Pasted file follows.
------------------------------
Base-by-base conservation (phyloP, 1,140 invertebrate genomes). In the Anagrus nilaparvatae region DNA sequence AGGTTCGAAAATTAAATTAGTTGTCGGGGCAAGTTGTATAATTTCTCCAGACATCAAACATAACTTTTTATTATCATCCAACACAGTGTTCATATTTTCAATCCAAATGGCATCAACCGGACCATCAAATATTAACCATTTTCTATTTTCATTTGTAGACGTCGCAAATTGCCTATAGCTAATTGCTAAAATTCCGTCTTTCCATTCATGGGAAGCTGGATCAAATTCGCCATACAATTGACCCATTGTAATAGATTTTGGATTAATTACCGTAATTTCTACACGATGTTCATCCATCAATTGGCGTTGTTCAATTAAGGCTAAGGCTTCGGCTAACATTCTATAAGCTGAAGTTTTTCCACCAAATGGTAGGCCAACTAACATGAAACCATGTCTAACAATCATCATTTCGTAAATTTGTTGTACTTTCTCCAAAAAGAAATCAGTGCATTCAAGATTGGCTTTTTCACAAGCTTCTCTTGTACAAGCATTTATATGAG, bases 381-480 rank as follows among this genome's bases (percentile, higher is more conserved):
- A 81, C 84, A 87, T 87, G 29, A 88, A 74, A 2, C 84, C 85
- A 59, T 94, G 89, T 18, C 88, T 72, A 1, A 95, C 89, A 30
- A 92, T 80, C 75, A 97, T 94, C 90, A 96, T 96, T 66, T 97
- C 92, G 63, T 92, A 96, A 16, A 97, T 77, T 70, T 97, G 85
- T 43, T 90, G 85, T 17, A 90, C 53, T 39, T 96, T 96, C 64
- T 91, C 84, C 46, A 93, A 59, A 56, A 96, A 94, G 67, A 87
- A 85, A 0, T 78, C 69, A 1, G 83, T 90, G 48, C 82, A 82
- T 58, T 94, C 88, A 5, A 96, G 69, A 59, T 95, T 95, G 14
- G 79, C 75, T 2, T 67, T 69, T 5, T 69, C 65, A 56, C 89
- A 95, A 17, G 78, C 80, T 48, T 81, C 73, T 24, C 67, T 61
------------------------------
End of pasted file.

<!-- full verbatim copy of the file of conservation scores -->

Base-by-base conservation (phyloP, 1,140 invertebrate genomes). In the Anagrus nilaparvatae region DNA sequence AGGTTCGAAAATTAAATTAGTTGTCGGGGCAAGTTGTATAATTTCTCCAGACATCAAACATAACTTTTTATTATCATCCAACACAGTGTTCATATTTTCAATCCAAATGGCATCAACCGGACCATCAAATATTAACCATTTTCTATTTTCATTTGTAGACGTCGCAAATTGCCTATAGCTAATTGCTAAAATTCCGTCTTTCCATTCATGGGAAGCTGGATCAAATTCGCCATACAATTGACCCATTGTAATAGATTTTGGATTAATTACCGTAATTTCTACACGATGTTCATCCATCAATTGGCGTTGTTCAATTAAGGCTAAGGCTTCGGCTAACATTCTATAAGCTGAAGTTTTTCCACCAAATGGTAGGCCAACTAACATGAAACCATGTCTAACAATCATCATTTCGTAAATTTGTTGTACTTTCTCCAAAAAGAAATCAGTGCATTCAAGATTGGCTTTTTCACAAGCTTCTCTTGTACAAGCATTTATATGAG, bases 381-480 rank as follows among this genome's bases (percentile, higher is more conserved):
- A 81, C 84, A 87, T 87, G 29, A 88, A 74, A 2, C 84, C 85
- A 59, T 94, G 89, T 18, C 88, T 72, A 1, A 95, C 89, A 30
- A 92, T 80, C 75, A 97, T 94, C 90, A 96, T 96, T 66, T 97
- C 92, G 63, T 92, A 96, A 16, A 97, T 77, T 70, T 97, G 85
- T 43, T 90, G 85, T 17, A 90, C 53, T 39, T 96, T 96, C 64
- T 91, C 84, C 46, A 93, A 59, A 56, A 96, A 94, G 67, A 87
- A 85, A 0, T 78, C 69, A 1, G 83, T 90, G 48, C 82, A 82
- T 58, T 94, C 88, A 5, A 96, G 69, A 59, T 95, T 95, G 14
- G 79, C 75, T 2, T 67, T 69, T 5, T 69, C 65, A 56, C 89
- A 95, A 17, G 78, C 80, T 48, T 81, C 73, T 24, C 67, T 61